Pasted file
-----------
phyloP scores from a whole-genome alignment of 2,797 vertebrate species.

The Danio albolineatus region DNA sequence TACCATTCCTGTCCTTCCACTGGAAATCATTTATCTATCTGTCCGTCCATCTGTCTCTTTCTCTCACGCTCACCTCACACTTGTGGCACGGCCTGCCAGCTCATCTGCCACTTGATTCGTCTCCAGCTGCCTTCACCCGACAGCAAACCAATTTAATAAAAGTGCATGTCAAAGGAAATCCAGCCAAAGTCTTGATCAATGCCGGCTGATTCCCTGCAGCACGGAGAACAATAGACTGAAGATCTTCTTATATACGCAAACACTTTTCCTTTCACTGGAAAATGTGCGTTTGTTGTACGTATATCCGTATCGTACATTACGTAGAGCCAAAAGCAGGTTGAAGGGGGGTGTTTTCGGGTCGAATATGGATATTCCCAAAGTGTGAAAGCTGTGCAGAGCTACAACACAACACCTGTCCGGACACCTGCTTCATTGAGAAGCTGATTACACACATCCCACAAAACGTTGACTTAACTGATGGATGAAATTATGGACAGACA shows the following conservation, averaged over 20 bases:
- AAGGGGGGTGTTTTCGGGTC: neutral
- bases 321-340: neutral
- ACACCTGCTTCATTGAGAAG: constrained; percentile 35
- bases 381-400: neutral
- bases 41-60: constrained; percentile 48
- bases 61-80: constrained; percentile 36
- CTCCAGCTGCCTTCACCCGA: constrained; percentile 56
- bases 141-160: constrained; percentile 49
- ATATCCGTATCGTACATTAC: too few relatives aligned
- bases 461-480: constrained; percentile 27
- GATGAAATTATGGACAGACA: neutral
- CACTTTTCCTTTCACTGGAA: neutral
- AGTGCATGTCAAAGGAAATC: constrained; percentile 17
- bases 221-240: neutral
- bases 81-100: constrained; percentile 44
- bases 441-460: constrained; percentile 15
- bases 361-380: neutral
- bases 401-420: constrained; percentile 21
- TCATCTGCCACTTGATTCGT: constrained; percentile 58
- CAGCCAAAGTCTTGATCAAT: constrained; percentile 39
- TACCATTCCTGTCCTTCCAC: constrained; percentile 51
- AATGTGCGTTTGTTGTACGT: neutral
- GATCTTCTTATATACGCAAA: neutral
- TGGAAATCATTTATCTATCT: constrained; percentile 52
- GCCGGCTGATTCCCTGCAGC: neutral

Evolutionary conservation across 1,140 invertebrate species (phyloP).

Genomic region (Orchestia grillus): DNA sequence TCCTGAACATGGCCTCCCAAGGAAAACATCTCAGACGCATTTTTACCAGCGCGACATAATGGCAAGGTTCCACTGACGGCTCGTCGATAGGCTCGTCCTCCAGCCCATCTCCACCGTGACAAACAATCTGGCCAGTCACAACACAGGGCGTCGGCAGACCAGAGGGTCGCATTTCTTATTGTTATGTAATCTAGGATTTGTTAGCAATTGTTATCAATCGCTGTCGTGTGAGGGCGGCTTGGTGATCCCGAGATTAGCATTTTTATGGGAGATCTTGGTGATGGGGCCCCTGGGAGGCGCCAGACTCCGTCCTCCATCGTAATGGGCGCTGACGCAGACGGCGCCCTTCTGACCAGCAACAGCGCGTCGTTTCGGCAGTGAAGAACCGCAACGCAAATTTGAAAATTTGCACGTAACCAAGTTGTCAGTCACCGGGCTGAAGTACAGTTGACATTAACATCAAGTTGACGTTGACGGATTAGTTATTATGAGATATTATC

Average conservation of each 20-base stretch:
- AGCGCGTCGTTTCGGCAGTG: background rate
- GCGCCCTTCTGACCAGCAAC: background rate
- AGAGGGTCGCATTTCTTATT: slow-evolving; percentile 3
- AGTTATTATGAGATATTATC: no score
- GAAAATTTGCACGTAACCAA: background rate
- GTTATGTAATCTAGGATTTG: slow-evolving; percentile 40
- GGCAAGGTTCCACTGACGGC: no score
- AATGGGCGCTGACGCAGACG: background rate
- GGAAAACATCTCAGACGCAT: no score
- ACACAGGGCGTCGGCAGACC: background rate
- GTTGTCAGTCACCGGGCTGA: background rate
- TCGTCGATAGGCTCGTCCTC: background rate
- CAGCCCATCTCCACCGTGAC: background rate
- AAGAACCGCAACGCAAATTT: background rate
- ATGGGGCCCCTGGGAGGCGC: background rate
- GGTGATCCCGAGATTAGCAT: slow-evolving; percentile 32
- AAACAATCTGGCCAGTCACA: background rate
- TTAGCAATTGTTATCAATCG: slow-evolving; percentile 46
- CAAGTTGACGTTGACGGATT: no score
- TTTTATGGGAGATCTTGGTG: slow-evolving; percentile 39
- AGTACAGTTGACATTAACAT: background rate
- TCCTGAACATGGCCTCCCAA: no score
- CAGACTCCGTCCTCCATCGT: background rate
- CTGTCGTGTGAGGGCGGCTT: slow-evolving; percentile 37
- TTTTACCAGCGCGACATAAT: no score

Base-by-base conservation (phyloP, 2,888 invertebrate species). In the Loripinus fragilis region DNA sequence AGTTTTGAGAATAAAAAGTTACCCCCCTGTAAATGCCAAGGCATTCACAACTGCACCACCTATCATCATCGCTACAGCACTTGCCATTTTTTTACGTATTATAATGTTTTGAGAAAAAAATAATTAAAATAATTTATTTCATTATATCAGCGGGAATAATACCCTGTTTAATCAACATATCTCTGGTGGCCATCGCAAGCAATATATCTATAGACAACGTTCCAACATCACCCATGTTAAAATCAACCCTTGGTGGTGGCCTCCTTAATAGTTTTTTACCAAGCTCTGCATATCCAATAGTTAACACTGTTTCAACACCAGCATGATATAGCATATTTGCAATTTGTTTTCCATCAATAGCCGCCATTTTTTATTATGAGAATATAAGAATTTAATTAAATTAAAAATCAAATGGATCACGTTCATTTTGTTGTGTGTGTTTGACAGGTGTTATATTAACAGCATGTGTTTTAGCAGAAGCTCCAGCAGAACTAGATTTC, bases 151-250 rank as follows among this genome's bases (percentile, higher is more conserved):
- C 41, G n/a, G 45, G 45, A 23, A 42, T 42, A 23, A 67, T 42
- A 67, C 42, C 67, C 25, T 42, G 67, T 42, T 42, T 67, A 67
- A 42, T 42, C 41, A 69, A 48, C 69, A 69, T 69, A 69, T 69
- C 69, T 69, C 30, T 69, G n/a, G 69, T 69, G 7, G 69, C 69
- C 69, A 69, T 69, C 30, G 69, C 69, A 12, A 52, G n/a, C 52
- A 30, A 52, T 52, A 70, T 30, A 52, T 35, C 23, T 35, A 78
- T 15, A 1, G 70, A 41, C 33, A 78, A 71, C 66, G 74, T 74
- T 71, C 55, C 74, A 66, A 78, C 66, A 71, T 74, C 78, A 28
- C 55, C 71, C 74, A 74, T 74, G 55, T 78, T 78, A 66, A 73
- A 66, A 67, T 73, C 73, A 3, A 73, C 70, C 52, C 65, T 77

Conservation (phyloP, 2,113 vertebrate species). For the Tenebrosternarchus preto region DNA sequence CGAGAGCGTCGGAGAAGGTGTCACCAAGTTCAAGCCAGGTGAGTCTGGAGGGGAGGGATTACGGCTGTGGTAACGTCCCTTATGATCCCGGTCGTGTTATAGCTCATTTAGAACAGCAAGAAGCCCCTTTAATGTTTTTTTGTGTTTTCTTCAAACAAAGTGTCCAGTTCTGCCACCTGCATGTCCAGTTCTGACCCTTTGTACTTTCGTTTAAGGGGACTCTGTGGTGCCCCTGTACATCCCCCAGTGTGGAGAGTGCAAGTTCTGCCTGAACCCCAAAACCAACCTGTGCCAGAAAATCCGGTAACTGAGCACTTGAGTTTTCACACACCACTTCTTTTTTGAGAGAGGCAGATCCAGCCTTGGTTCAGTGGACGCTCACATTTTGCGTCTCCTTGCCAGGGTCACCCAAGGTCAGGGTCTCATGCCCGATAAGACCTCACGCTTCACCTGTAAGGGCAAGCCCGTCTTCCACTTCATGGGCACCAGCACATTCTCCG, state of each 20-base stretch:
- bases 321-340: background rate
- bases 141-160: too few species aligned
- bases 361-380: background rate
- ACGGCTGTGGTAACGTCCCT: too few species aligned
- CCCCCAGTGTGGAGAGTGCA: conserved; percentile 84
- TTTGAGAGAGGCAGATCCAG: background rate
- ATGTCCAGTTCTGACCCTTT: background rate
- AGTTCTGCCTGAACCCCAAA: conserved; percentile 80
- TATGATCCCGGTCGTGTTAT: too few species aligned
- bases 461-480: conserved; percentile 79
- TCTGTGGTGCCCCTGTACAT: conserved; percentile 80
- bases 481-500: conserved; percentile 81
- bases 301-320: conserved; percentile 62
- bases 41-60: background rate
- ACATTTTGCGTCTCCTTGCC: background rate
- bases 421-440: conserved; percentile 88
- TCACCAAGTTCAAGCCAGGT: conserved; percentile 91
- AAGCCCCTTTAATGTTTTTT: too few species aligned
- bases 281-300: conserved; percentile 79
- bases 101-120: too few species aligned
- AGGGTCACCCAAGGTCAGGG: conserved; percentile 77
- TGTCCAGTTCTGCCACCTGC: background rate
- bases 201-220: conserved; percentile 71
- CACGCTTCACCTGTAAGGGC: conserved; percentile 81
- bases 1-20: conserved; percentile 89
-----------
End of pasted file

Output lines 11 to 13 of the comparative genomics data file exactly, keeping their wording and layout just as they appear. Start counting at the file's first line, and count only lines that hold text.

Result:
- ATATCCGTATCGTACATTAC: too few relatives aligned
- bases 461-480: constrained; percentile 27
- GATGAAATTATGGACAGACA: neutral